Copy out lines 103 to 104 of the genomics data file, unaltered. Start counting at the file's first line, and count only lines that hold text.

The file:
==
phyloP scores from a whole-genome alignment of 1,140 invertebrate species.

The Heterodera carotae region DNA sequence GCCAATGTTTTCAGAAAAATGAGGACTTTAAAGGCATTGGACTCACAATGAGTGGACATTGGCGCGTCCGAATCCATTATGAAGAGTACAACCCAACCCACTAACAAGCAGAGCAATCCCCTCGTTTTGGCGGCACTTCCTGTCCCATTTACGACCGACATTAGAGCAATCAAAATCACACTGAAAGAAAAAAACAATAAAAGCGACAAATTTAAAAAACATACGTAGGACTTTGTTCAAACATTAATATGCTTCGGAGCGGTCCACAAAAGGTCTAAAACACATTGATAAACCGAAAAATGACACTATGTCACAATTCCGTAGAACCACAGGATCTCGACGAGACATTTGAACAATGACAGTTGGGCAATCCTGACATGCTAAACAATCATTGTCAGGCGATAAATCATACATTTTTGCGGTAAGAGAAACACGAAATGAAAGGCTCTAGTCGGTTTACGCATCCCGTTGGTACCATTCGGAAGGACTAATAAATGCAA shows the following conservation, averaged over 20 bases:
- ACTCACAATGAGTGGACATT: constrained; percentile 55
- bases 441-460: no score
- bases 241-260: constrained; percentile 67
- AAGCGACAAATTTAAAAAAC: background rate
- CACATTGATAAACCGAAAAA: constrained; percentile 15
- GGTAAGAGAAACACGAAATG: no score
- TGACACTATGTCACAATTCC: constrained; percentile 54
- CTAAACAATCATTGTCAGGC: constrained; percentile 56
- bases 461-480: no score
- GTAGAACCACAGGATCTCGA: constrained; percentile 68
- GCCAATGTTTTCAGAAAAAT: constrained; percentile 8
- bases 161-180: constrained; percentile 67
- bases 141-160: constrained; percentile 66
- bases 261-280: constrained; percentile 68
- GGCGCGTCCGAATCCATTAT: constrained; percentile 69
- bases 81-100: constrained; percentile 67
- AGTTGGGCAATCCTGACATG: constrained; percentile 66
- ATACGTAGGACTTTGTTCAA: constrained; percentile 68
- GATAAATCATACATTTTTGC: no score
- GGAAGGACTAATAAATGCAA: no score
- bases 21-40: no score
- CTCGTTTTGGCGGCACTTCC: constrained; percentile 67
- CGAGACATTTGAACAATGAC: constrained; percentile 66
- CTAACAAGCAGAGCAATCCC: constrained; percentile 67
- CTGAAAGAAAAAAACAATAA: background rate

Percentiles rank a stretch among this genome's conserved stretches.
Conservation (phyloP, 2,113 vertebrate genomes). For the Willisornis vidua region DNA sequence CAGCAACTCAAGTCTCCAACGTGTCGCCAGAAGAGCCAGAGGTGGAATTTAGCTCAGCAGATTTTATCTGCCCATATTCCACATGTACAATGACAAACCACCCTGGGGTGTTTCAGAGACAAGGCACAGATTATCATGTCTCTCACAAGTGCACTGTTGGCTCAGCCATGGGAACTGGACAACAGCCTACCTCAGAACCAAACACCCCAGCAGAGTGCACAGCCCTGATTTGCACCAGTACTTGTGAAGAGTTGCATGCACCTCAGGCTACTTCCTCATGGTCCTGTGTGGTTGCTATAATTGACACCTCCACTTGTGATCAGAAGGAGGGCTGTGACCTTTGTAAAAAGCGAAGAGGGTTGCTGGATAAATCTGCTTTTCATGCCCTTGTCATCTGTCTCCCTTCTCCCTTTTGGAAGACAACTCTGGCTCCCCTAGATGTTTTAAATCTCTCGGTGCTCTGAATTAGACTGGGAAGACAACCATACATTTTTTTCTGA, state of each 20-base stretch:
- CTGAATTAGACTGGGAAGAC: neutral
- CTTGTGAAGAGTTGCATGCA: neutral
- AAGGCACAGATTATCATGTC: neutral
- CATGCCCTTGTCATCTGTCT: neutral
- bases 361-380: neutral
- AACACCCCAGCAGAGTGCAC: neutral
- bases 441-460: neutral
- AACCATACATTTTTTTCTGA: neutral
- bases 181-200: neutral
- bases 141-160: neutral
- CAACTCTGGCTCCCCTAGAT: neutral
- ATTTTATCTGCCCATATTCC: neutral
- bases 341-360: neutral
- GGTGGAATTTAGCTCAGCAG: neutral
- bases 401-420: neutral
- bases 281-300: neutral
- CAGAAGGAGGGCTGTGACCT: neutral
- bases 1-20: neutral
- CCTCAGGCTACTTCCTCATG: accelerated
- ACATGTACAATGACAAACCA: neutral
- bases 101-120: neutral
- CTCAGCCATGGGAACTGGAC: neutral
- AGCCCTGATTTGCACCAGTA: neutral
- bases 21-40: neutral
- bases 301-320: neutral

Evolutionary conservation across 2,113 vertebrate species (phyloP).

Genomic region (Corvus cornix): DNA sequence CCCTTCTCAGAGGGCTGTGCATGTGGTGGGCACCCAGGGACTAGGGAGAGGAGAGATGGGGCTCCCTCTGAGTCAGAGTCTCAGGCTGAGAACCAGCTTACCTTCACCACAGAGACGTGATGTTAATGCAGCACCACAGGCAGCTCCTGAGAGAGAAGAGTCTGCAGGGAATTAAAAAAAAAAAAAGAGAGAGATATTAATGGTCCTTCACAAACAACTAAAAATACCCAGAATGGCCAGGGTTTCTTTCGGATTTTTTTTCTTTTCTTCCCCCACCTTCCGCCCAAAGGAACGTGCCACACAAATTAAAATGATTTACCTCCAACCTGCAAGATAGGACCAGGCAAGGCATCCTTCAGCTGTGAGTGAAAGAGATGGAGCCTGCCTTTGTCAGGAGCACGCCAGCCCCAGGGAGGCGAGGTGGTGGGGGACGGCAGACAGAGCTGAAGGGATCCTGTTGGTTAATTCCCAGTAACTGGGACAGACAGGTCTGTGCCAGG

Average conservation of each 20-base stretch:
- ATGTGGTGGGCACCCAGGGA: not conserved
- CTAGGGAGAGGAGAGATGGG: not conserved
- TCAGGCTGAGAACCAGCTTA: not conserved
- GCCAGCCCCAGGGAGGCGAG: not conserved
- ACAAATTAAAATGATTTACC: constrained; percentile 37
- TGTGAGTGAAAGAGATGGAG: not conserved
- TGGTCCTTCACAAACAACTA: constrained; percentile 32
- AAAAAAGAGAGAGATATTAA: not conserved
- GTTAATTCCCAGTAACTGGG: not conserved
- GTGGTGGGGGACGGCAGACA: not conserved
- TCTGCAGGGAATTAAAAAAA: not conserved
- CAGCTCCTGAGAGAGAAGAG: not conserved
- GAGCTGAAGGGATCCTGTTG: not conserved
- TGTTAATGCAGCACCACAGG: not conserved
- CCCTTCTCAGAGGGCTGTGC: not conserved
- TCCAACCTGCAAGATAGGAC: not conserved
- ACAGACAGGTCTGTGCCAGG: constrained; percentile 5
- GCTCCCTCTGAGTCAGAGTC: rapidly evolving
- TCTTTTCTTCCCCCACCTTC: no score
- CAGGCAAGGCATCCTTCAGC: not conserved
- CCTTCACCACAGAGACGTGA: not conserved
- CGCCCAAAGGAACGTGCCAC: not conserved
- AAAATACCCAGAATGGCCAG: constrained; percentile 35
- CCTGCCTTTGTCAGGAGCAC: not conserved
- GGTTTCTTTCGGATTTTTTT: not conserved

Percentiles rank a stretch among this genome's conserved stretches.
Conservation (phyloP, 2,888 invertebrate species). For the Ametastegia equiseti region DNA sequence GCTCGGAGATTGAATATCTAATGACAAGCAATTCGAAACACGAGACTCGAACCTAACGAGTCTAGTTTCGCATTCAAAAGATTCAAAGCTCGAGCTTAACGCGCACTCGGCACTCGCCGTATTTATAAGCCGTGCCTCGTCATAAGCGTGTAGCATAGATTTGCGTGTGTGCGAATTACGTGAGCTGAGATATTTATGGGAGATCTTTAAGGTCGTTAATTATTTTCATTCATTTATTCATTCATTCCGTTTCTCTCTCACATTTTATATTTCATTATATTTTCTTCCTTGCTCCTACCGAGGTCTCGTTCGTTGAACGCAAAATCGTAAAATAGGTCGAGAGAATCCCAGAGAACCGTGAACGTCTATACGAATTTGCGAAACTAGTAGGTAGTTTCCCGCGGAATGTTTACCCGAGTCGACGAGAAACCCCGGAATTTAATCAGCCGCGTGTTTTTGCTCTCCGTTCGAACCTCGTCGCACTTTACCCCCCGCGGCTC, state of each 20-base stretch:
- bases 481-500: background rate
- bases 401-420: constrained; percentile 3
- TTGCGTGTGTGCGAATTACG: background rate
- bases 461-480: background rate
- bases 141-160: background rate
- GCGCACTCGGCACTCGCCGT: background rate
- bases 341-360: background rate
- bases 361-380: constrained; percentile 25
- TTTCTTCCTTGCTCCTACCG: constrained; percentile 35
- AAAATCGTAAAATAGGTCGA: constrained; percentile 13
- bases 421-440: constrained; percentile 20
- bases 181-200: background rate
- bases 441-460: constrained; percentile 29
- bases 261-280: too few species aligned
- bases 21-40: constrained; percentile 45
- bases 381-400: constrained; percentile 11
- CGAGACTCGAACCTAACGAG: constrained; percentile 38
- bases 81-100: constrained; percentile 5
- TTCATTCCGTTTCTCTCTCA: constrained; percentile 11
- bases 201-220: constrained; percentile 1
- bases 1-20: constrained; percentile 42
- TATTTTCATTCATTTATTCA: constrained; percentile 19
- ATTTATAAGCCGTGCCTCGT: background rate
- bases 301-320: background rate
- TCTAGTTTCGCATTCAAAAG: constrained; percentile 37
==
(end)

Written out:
- TTCATTCCGTTTCTCTCTCA: constrained; percentile 11
- bases 201-220: constrained; percentile 1